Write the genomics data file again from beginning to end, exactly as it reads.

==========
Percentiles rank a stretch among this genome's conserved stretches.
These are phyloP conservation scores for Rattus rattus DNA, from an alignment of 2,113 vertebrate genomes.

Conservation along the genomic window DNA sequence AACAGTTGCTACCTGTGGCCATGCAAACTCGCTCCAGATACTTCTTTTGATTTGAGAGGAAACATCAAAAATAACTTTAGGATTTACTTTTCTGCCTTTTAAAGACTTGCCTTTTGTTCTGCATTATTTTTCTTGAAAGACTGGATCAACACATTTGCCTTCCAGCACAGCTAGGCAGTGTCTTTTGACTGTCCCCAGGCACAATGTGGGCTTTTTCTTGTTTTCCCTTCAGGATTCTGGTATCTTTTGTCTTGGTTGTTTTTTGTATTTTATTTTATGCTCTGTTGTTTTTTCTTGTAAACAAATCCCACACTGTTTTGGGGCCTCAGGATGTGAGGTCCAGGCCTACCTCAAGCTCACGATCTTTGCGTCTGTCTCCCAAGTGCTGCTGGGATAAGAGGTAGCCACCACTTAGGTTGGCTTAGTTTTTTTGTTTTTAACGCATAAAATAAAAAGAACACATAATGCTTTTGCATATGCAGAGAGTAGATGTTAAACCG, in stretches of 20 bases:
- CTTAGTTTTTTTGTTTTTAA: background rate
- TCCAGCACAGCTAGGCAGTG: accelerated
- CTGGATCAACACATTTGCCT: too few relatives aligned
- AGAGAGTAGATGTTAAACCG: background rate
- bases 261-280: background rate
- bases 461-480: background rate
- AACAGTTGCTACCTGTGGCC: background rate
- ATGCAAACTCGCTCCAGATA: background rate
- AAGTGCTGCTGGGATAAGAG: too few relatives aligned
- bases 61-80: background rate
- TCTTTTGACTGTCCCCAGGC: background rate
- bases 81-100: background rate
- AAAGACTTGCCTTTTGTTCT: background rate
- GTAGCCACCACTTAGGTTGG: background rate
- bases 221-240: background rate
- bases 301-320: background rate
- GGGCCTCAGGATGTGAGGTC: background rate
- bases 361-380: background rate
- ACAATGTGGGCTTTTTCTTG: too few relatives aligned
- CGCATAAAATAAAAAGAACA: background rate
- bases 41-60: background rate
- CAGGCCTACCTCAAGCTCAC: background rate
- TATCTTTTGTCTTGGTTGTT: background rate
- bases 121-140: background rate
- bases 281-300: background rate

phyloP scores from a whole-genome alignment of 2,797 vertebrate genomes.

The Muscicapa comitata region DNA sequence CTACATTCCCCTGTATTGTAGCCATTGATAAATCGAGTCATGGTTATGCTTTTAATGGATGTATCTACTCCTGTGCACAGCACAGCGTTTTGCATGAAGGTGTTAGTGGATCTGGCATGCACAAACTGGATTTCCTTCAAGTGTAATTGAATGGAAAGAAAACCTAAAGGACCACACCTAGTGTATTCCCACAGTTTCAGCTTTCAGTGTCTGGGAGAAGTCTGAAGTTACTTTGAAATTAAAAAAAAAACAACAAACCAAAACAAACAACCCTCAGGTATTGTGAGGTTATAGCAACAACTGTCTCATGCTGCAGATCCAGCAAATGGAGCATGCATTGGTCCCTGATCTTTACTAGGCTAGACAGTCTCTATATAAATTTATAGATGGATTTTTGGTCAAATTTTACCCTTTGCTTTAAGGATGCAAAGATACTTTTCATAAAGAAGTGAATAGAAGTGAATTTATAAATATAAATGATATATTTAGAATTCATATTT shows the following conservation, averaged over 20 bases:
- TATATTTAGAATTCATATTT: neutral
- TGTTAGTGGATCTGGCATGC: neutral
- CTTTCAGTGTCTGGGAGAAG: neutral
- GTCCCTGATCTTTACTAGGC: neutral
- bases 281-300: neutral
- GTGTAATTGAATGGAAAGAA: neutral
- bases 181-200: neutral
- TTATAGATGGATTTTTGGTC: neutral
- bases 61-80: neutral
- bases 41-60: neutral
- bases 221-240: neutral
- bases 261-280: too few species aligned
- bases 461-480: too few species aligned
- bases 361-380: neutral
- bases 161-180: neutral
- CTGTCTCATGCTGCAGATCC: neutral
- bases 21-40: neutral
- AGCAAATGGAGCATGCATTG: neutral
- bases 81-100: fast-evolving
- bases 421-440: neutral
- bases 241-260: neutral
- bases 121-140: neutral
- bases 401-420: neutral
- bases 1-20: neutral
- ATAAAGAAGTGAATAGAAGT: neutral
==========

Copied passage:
Percentiles rank a stretch among this genome's conserved stretches.
These are phyloP conservation scores for Rattus rattus DNA, from an alignment of 2,113 vertebrate genomes.

Conservation along the genomic window DNA sequence AACAGTTGCTACCTGTGGCCATGCAAACTCGCTCCAGATACTTCTTTTGATTTGAGAGGAAACATCAAAAATAACTTTAGGATTTACTTTTCTGCCTTTTAAAGACTTGCCTTTTGTTCTGCATTATTTTTCTTGAAAGACTGGATCAACACATTTGCCTTCCAGCACAGCTAGGCAGTGTCTTTTGACTGTCCCCAGGCACAATGTGGGCTTTTTCTTGTTTTCCCTTCAGGATTCTGGTATCTTTTGTCTTGGTTGTTTTTTGTATTTTATTTTATGCTCTGTTGTTTTTTCTTGTAAACAAATCCCACACTGTTTTGGGGCCTCAGGATGTGAGGTCCAGGCCTACCTCAAGCTCACGATCTTTGCGTCTGTCTCCCAAGTGCTGCTGGGATAAGAGGTAGCCACCACTTAGGTTGGCTTAGTTTTTTTGTTTTTAACGCATAAAATAAAAAGAACACATAATGCTTTTGCATATGCAGAGAGTAGATGTTAAACCG, in stretches of 20 bases:
- CTTAGTTTTTTTGTTTTTAA: background rate
- TCCAGCACAGCTAGGCAGTG: accelerated
- CTGGATCAACACATTTGCCT: too few relatives aligned
- AGAGAGTAGATGTTAAACCG: background rate
- bases 261-280: background rate
- bases 461-480: background rate
- AACAGTTGCTACCTGTGGCC: background rate
- ATGCAAACTCGCTCCAGATA: background rate
- AAGTGCTGCTGGGATAAGAG: too few relatives aligned
- bases 61-80: background rate
- TCTTTTGACTGTCCCCAGGC: background rate
- bases 81-100: background rate
- AAAGACTTGCCTTTTGTTCT: background rate
- GTAGCCACCACTTAGGTTGG: background rate
- bases 221-240: background rate
- bases 301-320: background rate
- GGGCCTCAGGATGTGAGGTC: background rate
- bases 361-380: background rate
- ACAATGTGGGCTTTTTCTTG: too few relatives aligned
- CGCATAAAATAAAAAGAACA: background rate
- bases 41-60: background rate
- CAGGCCTACCTCAAGCTCAC: background rate
- TATCTTTTGTCTTGGTTGTT: background rate
- bases 121-140: background rate
- bases 281-300: background rate

phyloP scores from a whole-genome alignment of 2,797 vertebrate genomes.

The Muscicapa comitata region DNA sequence CTACATTCCCCTGTATTGTAGCCATTGATAAATCGAGTCATGGTTATGCTTTTAATGGATGTATCTACTCCTGTGCACAGCACAGCGTTTTGCATGAAGGTGTTAGTGGATCTGGCATGCACAAACTGGATTTCCTTCAAGTGTAATTGAATGGAAAGAAAACCTAAAGGACCACACCTAGTGTATTCCCACAGTTTCAGCTTTCAGTGTCTGGGAGAAGTCTGAAGTTACTTTGAAATTAAAAAAAAAACAACAAACCAAAACAAACAACCCTCAGGTATTGTGAGGTTATAGCAACAACTGTCTCATGCTGCAGATCCAGCAAATGGAGCATGCATTGGTCCCTGATCTTTACTAGGCTAGACAGTCTCTATATAAATTTATAGATGGATTTTTGGTCAAATTTTACCCTTTGCTTTAAGGATGCAAAGATACTTTTCATAAAGAAGTGAATAGAAGTGAATTTATAAATATAAATGATATATTTAGAATTCATATTT shows the following conservation, averaged over 20 bases:
- TATATTTAGAATTCATATTT: neutral
- TGTTAGTGGATCTGGCATGC: neutral
- CTTTCAGTGTCTGGGAGAAG: neutral
- GTCCCTGATCTTTACTAGGC: neutral
- bases 281-300: neutral
- GTGTAATTGAATGGAAAGAA: neutral
- bases 181-200: neutral
- TTATAGATGGATTTTTGGTC: neutral
- bases 61-80: neutral
- bases 41-60: neutral
- bases 221-240: neutral
- bases 261-280: too few species aligned
- bases 461-480: too few species aligned
- bases 361-380: neutral
- bases 161-180: neutral
- CTGTCTCATGCTGCAGATCC: neutral
- bases 21-40: neutral
- AGCAAATGGAGCATGCATTG: neutral
- bases 81-100: fast-evolving
- bases 421-440: neutral
- bases 241-260: neutral
- bases 121-140: neutral
- bases 401-420: neutral
- bases 1-20: neutral
- ATAAAGAAGTGAATAGAAGT: neutral